An AP-AOL poll released earlier this year shows that American children are getting an average of 79 minutes of homework per night in elementary school to 105 minutes a night in high school. While most parents and teachers say that amount is just right to bolster the classroom learning, Kohn is part of a growing movement that says that most assigned homework is built on quantity and not quality, and there is a real danger of turning children off to meaningful learning.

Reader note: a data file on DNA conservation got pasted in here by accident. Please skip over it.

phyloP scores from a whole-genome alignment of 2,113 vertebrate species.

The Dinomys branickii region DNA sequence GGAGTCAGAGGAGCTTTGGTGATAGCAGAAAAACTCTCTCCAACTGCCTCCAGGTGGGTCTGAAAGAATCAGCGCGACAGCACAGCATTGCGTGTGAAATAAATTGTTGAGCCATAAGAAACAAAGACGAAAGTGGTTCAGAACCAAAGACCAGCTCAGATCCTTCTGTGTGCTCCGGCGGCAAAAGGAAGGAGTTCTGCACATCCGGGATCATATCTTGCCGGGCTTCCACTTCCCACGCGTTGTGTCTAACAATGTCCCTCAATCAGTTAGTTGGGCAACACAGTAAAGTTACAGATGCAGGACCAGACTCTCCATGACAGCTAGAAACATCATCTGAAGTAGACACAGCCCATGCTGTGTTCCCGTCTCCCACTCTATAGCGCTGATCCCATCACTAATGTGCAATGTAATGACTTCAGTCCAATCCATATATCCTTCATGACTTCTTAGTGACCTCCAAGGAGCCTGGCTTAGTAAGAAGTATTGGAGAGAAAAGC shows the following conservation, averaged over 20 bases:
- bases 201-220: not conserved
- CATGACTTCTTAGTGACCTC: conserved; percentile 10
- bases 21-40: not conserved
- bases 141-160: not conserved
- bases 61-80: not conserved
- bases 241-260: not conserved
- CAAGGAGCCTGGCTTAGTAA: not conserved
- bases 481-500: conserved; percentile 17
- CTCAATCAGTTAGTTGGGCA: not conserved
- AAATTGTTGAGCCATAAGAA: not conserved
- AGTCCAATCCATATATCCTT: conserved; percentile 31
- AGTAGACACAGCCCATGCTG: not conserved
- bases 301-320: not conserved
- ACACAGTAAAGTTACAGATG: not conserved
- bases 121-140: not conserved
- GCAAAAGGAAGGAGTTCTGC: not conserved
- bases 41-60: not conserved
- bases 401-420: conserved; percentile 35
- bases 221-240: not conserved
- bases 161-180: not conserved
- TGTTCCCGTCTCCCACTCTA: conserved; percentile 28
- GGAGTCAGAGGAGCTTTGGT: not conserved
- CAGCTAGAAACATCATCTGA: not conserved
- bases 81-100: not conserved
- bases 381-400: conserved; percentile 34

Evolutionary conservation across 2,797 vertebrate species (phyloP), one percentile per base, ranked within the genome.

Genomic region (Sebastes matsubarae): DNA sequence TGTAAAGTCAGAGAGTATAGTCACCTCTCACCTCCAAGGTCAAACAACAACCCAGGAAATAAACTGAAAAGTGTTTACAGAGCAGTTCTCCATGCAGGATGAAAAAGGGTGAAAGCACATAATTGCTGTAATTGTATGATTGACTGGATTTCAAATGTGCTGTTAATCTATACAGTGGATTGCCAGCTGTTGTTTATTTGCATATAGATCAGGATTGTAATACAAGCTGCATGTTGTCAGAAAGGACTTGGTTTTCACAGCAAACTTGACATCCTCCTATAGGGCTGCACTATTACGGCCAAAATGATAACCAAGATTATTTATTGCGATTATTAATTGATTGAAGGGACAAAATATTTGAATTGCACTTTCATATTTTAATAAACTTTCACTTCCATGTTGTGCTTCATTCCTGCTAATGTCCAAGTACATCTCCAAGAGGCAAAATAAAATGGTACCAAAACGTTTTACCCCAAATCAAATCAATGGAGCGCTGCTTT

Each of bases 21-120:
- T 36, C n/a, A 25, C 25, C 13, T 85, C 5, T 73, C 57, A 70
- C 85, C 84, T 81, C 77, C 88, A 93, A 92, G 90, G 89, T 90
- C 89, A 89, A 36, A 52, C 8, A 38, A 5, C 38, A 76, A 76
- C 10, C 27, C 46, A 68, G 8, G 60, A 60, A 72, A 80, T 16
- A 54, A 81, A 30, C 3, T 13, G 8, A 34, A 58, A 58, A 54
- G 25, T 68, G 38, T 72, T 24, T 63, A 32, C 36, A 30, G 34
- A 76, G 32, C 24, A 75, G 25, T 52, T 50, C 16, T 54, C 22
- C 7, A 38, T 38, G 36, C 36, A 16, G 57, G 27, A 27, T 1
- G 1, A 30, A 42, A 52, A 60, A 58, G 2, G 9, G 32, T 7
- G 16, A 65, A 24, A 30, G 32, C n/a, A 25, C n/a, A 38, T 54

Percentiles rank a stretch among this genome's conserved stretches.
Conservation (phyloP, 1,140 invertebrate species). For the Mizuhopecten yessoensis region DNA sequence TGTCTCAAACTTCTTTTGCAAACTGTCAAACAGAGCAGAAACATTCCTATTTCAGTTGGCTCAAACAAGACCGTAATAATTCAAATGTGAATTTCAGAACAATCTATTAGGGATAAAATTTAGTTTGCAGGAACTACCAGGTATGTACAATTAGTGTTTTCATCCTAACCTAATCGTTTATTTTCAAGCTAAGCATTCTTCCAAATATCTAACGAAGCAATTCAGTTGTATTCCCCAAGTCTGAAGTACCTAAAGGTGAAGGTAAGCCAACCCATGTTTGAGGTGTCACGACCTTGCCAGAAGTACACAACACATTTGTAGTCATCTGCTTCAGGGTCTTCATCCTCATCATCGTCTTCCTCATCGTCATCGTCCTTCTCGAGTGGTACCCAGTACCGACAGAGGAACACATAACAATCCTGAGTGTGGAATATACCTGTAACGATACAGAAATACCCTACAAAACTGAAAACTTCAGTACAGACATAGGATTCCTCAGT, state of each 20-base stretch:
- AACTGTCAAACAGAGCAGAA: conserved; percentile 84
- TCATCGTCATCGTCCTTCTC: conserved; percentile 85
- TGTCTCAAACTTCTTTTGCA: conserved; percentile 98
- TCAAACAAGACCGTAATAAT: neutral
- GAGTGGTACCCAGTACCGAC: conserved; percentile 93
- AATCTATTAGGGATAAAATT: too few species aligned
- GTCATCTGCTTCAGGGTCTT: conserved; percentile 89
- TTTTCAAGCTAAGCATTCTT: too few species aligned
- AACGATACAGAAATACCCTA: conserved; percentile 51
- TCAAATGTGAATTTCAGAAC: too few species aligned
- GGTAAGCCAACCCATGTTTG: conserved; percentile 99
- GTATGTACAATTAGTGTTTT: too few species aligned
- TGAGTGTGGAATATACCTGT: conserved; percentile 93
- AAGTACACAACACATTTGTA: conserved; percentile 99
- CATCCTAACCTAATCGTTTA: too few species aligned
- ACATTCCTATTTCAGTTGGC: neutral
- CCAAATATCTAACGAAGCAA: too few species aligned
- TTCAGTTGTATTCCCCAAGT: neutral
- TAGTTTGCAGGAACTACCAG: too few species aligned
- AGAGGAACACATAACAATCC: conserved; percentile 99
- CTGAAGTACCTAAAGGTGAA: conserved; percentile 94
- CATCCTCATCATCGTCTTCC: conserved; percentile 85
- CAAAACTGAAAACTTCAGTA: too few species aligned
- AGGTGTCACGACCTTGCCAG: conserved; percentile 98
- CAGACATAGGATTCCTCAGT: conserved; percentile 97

That same argument can be applied to the emphasis on getting perfect grades and high scores on standardized tests, which, he argues, motivates teachers and students to “study to the test” rather than to engage ideas, and to explore and get excited about learning. “Standardized tests tend to measure what matters least so that high scores are often a bad sign with respect to meaningful learning,” says Kohn. “The best educators understand this but that’s not how it is viewed by politicians, corporate executives, or the administrators who have been co-opted by the folks up on Mount Olympus. If we allow our schools to be run by corporations, where there is more of an emphasis on numerical standards of achievement and competitive triumph than on helping kids become excited learners and good people, our kids are getting the short end of the stick.”